Kay's Reviews > In Defense of Food: An Eater's Manifesto

In Defense of Food by Michael Pollan
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Nov 30, 08

bookshelves: social-issues, food_wine, science, medical, health, nonfiction
Read in November, 2008

A gratifying -- if sometimes terrifying -- book to read. It confirmed what I'd long suspected of the food industry, but it also torpedoed some of my own cherished beliefs about what is healthy or unhealthy. It also takes aim at federal regulatory agencies and organizations such as the American Heart Association. Truly, it seems we've been duped -- albeit willingly.

This is a short book, and the abridged version I listened to was even shorter, but Pollan gets his point across quite succinctly. (I gather that these issues had been addressed in his previous book, The Omnivore's Dilemma). Essentially, he connects the dots for us: there's not much profit to be made from (healthy) unprocessed foods, but a great deal to be made from (unhealthy) processed ones. A huge, multi-tentacled industry has been built from selling us the latter, selling us "food-like substances" that have been stripped of much of their healthful qualities. All this while the food industry trumpets that their latest product has more essential nutrients or is packed with this or that vitamin du jour. However, it seems that if we want to live longer, happier lives, we need to go back to earlier models of traditional eating, and not spend every waking hour worrying about which "nutrients" or "fats" we're consuming.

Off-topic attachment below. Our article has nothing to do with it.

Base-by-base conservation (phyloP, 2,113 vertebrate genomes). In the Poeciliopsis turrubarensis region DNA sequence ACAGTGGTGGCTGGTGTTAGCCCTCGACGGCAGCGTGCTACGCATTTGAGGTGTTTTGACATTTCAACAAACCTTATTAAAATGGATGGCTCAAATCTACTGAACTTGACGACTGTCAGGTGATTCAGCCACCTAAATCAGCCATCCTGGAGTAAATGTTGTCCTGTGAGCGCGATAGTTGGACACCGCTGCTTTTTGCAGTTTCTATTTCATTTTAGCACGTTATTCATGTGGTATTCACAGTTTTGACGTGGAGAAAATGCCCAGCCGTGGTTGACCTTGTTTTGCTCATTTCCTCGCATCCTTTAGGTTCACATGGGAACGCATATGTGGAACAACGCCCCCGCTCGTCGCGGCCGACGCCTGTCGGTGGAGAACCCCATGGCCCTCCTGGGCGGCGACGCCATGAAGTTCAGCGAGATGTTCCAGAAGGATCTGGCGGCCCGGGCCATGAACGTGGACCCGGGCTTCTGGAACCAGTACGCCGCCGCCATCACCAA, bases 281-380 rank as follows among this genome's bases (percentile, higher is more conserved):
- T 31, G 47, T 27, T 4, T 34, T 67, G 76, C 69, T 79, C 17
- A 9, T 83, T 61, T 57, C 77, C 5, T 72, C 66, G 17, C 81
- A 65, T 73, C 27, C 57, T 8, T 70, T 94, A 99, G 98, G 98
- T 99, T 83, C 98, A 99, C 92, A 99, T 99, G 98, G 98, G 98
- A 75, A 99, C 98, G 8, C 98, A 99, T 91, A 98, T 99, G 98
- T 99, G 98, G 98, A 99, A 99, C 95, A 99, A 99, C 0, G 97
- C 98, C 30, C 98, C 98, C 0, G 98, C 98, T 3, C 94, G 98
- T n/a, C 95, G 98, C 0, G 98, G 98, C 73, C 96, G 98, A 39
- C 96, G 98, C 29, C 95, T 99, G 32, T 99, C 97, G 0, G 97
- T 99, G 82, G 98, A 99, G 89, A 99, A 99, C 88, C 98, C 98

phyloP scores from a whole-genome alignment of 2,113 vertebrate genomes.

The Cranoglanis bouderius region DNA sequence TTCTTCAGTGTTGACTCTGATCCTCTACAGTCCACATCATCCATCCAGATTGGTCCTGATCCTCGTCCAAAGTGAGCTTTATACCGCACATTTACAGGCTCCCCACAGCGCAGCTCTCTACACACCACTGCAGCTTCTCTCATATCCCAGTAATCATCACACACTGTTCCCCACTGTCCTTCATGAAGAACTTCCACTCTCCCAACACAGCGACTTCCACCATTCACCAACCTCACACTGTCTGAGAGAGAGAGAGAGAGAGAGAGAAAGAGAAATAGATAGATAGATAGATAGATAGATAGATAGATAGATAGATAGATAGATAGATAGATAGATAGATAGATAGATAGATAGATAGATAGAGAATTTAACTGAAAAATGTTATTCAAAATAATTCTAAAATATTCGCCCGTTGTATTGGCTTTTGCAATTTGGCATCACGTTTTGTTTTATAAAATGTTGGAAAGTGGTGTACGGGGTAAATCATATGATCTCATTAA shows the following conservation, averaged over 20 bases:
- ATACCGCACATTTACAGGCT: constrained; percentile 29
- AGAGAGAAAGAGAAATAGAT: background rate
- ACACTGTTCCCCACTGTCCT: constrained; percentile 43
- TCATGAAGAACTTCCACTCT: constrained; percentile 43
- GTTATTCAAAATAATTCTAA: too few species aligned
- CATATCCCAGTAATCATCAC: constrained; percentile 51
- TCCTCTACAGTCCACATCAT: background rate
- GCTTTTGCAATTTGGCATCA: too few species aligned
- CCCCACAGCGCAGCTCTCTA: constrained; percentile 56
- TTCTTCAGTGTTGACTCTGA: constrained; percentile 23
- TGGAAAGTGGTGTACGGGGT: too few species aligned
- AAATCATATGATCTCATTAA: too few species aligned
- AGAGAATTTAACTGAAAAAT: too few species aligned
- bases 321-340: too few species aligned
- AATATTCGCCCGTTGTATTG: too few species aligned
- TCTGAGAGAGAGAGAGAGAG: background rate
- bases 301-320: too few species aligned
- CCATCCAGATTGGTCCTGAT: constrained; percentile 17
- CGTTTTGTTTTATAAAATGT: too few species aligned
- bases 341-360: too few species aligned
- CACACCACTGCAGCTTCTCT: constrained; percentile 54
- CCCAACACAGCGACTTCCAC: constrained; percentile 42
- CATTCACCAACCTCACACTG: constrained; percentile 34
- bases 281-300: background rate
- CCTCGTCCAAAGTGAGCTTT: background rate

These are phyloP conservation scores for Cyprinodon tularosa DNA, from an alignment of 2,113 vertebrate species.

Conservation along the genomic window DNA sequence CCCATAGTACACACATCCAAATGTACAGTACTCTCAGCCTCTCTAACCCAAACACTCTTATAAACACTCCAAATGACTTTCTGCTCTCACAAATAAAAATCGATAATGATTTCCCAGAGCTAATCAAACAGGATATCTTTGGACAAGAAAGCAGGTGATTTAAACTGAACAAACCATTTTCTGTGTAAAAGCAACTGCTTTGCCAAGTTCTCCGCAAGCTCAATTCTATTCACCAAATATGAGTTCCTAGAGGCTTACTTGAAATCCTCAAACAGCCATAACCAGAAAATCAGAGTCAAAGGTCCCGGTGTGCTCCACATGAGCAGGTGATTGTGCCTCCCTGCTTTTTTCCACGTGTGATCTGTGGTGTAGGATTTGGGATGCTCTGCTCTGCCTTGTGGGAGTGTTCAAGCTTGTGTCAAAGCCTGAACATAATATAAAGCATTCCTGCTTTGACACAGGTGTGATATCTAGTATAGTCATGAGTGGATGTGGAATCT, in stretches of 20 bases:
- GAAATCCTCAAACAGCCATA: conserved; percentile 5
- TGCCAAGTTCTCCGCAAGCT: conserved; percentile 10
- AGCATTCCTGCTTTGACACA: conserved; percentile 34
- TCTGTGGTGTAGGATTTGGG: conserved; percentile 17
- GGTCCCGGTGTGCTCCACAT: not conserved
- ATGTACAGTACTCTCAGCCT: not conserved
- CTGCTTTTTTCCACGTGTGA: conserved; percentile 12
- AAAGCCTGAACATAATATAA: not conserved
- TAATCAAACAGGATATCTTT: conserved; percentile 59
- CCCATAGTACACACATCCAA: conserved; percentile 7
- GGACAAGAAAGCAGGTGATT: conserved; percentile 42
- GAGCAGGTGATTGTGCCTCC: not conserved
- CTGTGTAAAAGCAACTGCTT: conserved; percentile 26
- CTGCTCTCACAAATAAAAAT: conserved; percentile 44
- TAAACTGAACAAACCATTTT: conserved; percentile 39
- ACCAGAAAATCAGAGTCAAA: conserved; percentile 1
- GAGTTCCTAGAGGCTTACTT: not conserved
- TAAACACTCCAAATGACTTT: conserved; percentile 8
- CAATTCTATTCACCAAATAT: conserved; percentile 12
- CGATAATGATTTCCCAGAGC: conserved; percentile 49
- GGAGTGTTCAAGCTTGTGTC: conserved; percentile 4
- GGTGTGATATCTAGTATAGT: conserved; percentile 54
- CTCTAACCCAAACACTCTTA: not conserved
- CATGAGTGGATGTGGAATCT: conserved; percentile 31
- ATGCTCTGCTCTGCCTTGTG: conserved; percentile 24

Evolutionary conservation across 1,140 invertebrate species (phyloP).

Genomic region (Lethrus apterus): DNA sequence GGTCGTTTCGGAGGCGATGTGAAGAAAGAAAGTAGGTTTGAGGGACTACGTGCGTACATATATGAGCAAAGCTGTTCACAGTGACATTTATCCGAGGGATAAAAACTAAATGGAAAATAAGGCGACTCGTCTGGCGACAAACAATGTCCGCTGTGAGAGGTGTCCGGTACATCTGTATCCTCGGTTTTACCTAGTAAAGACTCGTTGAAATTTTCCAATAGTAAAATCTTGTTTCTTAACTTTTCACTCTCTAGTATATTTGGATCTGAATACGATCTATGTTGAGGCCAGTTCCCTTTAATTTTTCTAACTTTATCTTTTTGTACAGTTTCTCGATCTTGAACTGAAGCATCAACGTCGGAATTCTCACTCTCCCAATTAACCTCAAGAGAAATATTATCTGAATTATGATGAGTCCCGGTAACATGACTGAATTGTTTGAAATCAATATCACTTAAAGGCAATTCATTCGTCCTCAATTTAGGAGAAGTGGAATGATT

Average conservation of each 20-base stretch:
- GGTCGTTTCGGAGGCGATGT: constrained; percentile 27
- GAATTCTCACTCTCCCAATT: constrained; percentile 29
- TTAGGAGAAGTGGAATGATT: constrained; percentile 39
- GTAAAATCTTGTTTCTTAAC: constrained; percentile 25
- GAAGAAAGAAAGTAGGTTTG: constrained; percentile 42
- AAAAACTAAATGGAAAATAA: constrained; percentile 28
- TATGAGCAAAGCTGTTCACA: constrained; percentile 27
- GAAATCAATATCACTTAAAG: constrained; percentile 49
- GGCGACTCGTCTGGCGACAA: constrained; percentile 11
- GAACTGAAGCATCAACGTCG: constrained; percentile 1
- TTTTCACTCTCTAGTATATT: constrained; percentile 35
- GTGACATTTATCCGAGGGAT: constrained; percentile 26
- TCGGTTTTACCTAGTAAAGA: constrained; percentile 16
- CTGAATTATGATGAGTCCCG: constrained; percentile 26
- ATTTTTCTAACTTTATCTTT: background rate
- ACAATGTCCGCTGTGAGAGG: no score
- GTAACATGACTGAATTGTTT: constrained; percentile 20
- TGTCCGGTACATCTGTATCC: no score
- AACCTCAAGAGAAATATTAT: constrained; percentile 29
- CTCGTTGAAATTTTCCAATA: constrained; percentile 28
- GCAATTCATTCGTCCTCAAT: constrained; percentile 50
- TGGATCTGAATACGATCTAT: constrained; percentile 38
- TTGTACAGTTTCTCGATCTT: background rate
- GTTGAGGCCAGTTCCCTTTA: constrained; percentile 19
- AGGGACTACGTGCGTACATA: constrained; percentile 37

Pollan's analysis of how we can be both overfed and undernourished is impressive. What really hit home for me is the rise of obesity and diabetes, at a time when, ostensibly, Americans are more health conscious than ever. He's scathing in his treatment of nutritionists, and at times I felt he may have been overstating his case. But on the whole, I have to say he seemed remarkably level-headed, especially given the obvious maneuverings of the marketing and agricultural empires.

It became clear to me that not only was mass-produced and distributed food generally bad for the environment, but it's bad for us as well. This book strengthened my resolution to do more vegetable gardening and buy local as much as possible. It was a much-needed reminder to be skeptical about dietary claims and health fads of all stripes.

In closing, I have to mention that although I really disliked the reader for this book, Scott Brick (who narrated another book on the Great Influenza that I'd listened to this year), Pollan's writing was so focussed and interesting that I managed to completely ignore Brick's reading after an initial reaction of dismay. ("Oh no, it's HIM again!") Thumbs up for Pollan, big thumbs down for Brick, whose ludicrously overemphasized mannerisms will grate even the most tolerant listener.
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